Newsrooms are vanishing, and journalism is worse for it
Published 6:44 pm Tuesday, September 29, 2020
Good journalism doesn’t just happen. It’s the product of research, fact checking, more research and, in time, carefully honed writing.
But behind the search for truth must also lie inquisitive minds — people who are convinced that “There’s a story here somewhere.” That’s where editors and newsrooms come in, and as print journalism struggles to maintain a place in today’s often fact-less world, the decline in the number of competent editors and reporters, and the dynamic newsrooms they have inhabited, is having an increasingly negative impact.
There was a time, not so many years past, when the newsrooms of metropolitan dailies were full of talented journalists, eager to tell the stories of their communities, of the state and of the nation.
Today, not so much. In less than a year, Hampton Roads’ two metro daily newsrooms have been shuttered, the Virginian-Pilot in February and the Daily Press within the next couple of weeks. Tribune officials who now own the two distinguished publications say the Newport News closure may not be permanent. We’ll see.
If the closure is permanent, then the local dailies will have joined a growing list of newspapers across the land that have closed newsrooms and are relying on reporters working “from home.”
The Poynter Institute, which monitors media trends, reports that the coronavirus has caused more than 50 local newsrooms across the country to close, and the trend is continuing. Some of these newsrooms have been turning out news copy for more than a century and, in some instances, are the only source of local news.
The past 16 years have been brutal to the industry. Since 2004, according to Poynter, about 1,800 newspapers have closed in the United States. Of those, 1,700 are weeklies.
Other papers are struggling to survive, and the coronavirus is hammering them. They have furloughed or laid off reporters and sent others home to work in isolation. The decline in the number of reporters is horrific, but the isolation experienced by those remaining is a problem as well.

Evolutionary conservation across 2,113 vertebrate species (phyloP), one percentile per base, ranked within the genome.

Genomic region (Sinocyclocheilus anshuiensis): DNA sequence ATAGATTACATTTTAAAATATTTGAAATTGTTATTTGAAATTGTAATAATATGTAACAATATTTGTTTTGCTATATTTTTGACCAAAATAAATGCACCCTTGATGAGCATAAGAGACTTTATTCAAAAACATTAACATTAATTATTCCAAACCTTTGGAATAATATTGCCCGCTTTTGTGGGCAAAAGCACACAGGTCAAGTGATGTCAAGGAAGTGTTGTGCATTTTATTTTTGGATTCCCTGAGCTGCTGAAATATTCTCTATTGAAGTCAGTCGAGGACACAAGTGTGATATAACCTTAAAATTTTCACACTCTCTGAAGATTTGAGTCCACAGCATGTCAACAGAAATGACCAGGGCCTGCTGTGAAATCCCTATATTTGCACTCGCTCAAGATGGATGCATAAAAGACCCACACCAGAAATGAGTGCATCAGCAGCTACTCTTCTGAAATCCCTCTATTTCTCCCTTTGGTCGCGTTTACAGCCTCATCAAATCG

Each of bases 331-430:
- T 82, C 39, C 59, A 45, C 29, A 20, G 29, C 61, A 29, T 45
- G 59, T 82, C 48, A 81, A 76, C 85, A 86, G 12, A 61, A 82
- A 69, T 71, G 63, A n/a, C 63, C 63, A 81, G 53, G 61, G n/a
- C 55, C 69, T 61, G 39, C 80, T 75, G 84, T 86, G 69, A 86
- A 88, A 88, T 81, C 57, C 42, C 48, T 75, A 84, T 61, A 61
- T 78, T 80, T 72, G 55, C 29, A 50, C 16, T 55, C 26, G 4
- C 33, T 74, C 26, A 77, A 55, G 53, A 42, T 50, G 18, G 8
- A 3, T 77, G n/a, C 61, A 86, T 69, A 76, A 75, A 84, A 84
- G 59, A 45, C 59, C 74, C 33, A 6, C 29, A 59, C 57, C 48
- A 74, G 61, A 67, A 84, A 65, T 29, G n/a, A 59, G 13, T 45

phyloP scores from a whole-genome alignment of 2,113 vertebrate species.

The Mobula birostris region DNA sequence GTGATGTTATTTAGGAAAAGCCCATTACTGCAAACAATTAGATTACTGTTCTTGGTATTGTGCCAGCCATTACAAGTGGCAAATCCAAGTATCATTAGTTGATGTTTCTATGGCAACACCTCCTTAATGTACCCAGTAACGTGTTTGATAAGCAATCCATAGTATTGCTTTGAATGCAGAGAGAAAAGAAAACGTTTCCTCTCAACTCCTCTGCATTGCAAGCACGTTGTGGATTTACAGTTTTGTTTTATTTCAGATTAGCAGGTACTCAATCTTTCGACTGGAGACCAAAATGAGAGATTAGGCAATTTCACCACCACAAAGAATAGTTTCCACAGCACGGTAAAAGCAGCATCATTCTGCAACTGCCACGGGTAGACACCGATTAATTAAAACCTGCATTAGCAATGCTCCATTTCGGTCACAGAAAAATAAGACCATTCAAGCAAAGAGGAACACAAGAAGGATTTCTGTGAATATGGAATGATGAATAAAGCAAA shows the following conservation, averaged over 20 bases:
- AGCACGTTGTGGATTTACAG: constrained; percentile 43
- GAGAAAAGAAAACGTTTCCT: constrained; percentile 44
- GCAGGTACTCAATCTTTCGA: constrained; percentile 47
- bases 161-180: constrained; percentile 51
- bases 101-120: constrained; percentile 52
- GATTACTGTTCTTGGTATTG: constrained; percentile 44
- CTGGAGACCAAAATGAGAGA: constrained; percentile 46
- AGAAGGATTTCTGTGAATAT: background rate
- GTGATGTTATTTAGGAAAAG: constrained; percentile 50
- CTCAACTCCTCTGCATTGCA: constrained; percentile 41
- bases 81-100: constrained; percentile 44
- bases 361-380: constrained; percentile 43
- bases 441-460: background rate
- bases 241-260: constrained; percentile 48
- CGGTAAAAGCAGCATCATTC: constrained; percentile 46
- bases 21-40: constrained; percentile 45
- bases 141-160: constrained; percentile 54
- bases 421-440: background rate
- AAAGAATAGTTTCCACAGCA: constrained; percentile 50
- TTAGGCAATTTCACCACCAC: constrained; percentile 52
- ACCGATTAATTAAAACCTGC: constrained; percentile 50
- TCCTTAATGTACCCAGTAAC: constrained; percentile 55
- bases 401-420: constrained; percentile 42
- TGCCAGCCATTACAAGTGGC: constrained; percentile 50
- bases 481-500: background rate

Until recently, virtually all of these institutions had a newsroom. It may not have had more than a couple of reporters, as many weeklies have had, or it may have had dozens of hard-driving journalists as the Virginian-Pilot and Daily Press both did until recently.
Reporters and their editors are at the heart of print journalism, but I submit that the newsroom, that gathering place for curious minds, has also been vital to the success of print journalism.
When I left the Navy, back in 1972, I worked briefly on the Virginian-Pilot’s State Desk. I knew all about deadlines and tightly edited copy, having worked earlier for United Press International, but a large newsroom was something I had not experienced. In it, I got to see the heartbeat of that newspaper, and it was something to remember for a lifetime.
Coming home to Smithfield after that was a bit of a cultural shock. Being the only person here to write stories for the paper for several years felt pretty lonely, but I collaborated with the owners, Tom and Betty Phillips, and that filled the void. I found that journalists and editors at dailies, even those who were competing with our small weekly, were open to exchanging ideas. And thus the collaborative void was partially filled.
In time, we hired a part-time reporter. Voila. We had a newsroom. It was small, but it was ours.
Modern communications have made it possible to do lots of things differently, including “work from home.” That trend will continue as it cuts costs and, during this pandemic, may well save lives. But there’s no question in my mind that the American newsroom was and is a vital part of journalism.
The newsrooms of the future may be “virtual” like so much else in our world, but in one form or another, they will have to continue if quality journalism is to continue.
John Edwards is publisher emeritus of The Smithfield Times. His email address is firstname.lastname@example.org.